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INSTRUCTOR

Aftab Iqbal

afi67uet@gmail.com

Bachelors Degree in Mechanical Engineering from WPUE&T,Lahore,1971 Experience Served POF / Def Prod Div for over 36 years. During the course of service, gained experience in Technologies, Processes and Procedures for the production of Artillery Ammunition, Small Arms & Ammunition. Research & Development. Maintenance Management, Erection & Commissioning of Plant & Machinery. Procurement, Storage and Control of materials. Technical Management, Safety and General Administration. Also went through trainings and management courses within country and abroad Besides, have Teaching experience 1978-79 as visiting lecturer, of three subjects, namely Theory of Machine, Machine Design, And Strength Of Materials, at Engineering college Taxila Since 2009, teaching in WEC . 1

CLASS INTRODUCTION
Name Domicile Qualification Future career aspirations Goals in life Hobbies Time you devote for your studies 1 weakness 1 strength Grade in F.Sc / B. Sc / DAE
2

WEC

INDUSTRIAL PSYCHOLOGY AND HUMAN BEHAVIOUR HU - 221


Credit Hours Theory + Practical (2) (0)
3 01/26/13

WAH ENGINEERING COLLEGE CLASS SCHEDULE (w.e.f. 20th Feb 2012) CLASS: MECH. ENGINEERING 4TH SEMESTER
Sections A & B Industrial Psychology And human Behavior HU 221 Credit Hours (2 + 0)

TIME
8:00 9.00

MONDAY

TUESDAY

WEDNESDAY THURSDAY
INDUSTRIAL
(TH) LR-2 SECTION (4TH-A)

FRIDAY

INDUSTRIAL
(TH) R-5 SECTION (4TH-B)

PSYCHOLOGY PSYCHOLOGY

11:00 12:00

INDUSTRIAL PSYCHOLOGY
(TH) R-5 SECTION (4TH-B)

INDUSTRIAL PSYCHOLOGY
(TH) LR-2 SECTION (4TH-A)

CLASS STRUCTURE & POLICIES


Attendance Assignments Regular home work and in class quizzes Home work due as specified 50% off for late home work Practicals Examinations As per university policies Mandatory

Attendance marked as absent after 5 minutes

WEIGHTAGE OF MARKS BSC. ENGINEERING


Theory: Assignments Quiz Midterm Final exam Practical Sessional Viva oral 15 10 10 10 20 50

75% 100%

25%

COURSE OUTLINE
INDUSTRIAL PSYCHOLOGY AND HUMAN BEHAVIOUR HU-221

What is psychology and industrial psychology Nature , scope and application with special reference to Pakistan Different schools of psychology Methods of psychology Learning Intelligence and artificial intelligence Personality and its assessment Understanding maladjusted behavior Positive emotional states and processes Stress management and Anger management

INDUSTRIAL PSYCHOLOGY & HUMAN BEHAVIOUR

WHAT IS PSYCHOLOGY

WHAT IS PSYCHOLOGY?
Psychology Psyche: Mind Logos: Knowledge or study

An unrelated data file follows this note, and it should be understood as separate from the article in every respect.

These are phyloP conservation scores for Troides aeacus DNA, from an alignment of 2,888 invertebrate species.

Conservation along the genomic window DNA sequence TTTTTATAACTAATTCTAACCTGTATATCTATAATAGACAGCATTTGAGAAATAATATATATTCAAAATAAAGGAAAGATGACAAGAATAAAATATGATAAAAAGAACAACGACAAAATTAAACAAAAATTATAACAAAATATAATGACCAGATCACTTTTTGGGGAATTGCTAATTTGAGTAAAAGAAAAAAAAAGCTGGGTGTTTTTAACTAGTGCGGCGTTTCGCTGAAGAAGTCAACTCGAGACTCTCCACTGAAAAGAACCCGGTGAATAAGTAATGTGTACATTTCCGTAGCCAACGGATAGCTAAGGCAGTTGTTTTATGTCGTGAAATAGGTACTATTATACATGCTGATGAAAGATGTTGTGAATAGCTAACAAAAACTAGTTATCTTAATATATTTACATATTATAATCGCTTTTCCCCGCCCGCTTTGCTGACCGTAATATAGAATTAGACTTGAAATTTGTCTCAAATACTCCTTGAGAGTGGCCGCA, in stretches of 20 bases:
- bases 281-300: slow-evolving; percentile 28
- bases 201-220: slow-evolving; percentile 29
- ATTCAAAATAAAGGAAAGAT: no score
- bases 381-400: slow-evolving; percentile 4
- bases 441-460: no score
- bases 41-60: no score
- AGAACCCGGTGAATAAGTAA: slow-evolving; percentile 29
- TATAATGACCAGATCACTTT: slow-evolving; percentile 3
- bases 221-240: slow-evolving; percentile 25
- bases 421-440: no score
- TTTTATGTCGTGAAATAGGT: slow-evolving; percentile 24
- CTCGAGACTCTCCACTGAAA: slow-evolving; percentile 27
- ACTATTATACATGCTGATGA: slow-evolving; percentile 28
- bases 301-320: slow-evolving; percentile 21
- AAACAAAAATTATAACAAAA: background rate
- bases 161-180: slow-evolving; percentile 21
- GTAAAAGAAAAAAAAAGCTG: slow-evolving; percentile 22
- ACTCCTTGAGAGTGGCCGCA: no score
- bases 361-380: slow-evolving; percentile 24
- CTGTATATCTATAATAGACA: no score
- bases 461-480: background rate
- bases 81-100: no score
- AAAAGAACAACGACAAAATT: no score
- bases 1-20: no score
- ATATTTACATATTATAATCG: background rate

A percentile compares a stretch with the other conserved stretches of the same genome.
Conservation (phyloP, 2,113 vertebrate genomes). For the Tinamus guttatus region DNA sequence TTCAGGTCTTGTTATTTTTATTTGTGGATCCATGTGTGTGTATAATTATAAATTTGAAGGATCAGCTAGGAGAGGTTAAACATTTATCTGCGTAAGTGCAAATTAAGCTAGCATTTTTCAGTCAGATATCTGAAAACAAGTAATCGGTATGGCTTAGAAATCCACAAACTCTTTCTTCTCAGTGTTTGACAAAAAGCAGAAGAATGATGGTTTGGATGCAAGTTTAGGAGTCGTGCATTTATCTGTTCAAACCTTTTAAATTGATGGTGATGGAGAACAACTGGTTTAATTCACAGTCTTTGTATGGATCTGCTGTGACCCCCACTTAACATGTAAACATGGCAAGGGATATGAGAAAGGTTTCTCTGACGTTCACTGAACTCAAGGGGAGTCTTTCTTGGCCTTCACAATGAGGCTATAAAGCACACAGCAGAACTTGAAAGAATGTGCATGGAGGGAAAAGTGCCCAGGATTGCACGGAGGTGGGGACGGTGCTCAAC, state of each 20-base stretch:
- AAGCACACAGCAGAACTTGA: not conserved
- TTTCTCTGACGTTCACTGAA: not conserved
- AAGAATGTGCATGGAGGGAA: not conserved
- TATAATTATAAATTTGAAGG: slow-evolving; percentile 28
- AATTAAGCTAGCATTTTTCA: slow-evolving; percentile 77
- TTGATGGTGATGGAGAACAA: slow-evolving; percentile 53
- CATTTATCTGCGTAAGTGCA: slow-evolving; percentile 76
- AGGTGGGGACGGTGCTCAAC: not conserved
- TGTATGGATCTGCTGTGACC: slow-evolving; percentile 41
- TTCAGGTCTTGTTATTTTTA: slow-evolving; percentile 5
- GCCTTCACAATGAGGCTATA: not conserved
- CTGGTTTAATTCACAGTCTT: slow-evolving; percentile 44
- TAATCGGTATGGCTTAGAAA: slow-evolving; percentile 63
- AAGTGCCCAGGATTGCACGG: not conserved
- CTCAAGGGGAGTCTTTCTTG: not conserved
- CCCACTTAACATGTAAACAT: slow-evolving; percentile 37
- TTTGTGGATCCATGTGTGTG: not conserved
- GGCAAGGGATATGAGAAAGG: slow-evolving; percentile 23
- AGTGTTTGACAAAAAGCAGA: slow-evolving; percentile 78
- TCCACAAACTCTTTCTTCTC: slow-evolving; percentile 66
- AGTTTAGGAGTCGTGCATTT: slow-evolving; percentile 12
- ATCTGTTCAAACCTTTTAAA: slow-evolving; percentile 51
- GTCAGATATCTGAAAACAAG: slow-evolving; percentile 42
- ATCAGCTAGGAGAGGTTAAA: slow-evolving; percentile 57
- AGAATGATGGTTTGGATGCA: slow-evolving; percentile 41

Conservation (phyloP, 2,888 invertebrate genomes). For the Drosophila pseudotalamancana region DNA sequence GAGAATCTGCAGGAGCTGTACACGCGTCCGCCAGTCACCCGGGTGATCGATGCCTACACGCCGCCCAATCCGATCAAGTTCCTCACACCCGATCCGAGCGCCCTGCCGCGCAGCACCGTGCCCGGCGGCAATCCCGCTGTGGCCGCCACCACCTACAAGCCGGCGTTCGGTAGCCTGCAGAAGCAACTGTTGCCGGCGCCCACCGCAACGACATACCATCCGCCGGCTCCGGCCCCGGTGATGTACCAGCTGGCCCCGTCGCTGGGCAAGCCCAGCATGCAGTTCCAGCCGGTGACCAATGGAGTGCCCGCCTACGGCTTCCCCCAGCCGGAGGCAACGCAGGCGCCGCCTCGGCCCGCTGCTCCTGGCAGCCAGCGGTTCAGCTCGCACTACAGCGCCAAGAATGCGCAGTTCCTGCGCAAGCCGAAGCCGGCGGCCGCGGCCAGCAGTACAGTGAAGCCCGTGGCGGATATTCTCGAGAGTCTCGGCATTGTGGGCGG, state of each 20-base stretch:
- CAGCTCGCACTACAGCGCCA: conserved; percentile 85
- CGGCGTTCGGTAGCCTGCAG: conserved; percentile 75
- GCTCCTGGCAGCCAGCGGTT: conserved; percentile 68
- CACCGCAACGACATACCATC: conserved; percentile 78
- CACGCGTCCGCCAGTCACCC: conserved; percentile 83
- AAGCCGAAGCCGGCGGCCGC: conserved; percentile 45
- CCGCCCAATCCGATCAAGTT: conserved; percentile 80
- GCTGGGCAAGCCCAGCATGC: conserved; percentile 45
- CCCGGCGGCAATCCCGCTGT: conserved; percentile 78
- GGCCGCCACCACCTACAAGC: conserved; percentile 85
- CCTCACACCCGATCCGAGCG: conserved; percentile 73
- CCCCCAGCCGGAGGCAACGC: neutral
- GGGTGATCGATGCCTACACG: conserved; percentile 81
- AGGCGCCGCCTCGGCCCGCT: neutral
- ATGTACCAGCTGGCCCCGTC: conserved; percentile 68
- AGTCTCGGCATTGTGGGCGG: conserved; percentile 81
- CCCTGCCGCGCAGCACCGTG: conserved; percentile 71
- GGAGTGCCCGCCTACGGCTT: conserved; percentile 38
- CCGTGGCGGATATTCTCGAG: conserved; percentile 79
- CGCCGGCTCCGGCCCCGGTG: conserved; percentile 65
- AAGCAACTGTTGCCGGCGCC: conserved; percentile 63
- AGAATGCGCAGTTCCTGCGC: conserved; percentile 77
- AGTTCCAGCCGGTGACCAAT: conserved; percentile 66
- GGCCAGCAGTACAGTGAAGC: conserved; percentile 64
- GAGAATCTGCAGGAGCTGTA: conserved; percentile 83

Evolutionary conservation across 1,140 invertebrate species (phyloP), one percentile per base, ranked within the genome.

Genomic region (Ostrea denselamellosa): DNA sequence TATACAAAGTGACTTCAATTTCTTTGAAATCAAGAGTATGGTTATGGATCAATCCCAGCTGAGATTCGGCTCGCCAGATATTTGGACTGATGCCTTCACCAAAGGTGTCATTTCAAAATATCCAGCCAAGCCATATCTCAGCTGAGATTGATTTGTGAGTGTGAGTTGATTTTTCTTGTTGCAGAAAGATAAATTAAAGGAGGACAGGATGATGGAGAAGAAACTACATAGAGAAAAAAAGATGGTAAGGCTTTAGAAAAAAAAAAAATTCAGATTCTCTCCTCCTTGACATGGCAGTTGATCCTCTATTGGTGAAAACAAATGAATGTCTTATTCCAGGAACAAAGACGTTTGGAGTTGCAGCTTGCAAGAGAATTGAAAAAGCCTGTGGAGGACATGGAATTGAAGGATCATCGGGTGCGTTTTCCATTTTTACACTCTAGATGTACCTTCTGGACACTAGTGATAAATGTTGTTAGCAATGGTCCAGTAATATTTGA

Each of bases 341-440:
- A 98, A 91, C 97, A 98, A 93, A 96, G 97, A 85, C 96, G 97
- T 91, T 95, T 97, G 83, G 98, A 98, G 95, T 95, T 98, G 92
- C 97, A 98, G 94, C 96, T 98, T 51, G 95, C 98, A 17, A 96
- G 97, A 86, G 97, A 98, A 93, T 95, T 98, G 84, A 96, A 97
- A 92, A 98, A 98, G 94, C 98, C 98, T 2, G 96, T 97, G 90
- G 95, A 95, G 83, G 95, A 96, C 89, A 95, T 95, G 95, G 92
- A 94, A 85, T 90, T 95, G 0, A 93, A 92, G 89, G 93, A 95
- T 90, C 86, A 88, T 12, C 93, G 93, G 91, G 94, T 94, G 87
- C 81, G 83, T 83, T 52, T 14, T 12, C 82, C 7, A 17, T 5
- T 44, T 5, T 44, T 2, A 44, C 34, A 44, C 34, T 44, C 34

The science that seeks to understand behavior and mental processes and how they are affected by an organisms physical state, mental state, and external environment.
Behavior: Overt, i.e. can be directly observed (crying) Mental Processes: Covert, i.e. cannot be directly observed (remembering)

WHAT IS PSYCHOLOGY?

WHAT IS PSYCHOLOGY?
Because psychology is a science, psychologists

use scientific principles to present knowledge and draw inferences


Psychology is empirical. It relies on evidence

gathered by careful observation, experimentation, or measurement


Psychologists observe many aspects of human

functioning including overt behaviours, social relationships, mental processes, emotional responses, and physiological reactions

WHAT PSYCHOLOGY IS NOT?


Psychobabble
Self-help books Talk shows

Pseudoscience
Handwriting analysis Astrology

Common Sense
Your baby will be smarter if he/she listens to classical music Abused children will become abusive parents

BASIC AREAS OF MODERN PSYCHOLOGY


1. Biological Psychology: study the ways in which the nervous system and other organs provide the basis for behavior and mental processes. They also study nonhuman animal behavior, both to compare it with human behavior and to gain a better understanding of other species. 2. Sensation and Perception: concerned with how the sense organs operate and how to interpret incoming sensory information. 3. Learning and Memory: the ways in which we learn and remember new information and new skills. 4. Cognition: study thinking, perceiving, planning, imagining, creating, dreaming, speaking, listening, and problem solving.

BASIC AREAS OF MODERN PSYCHOLOGY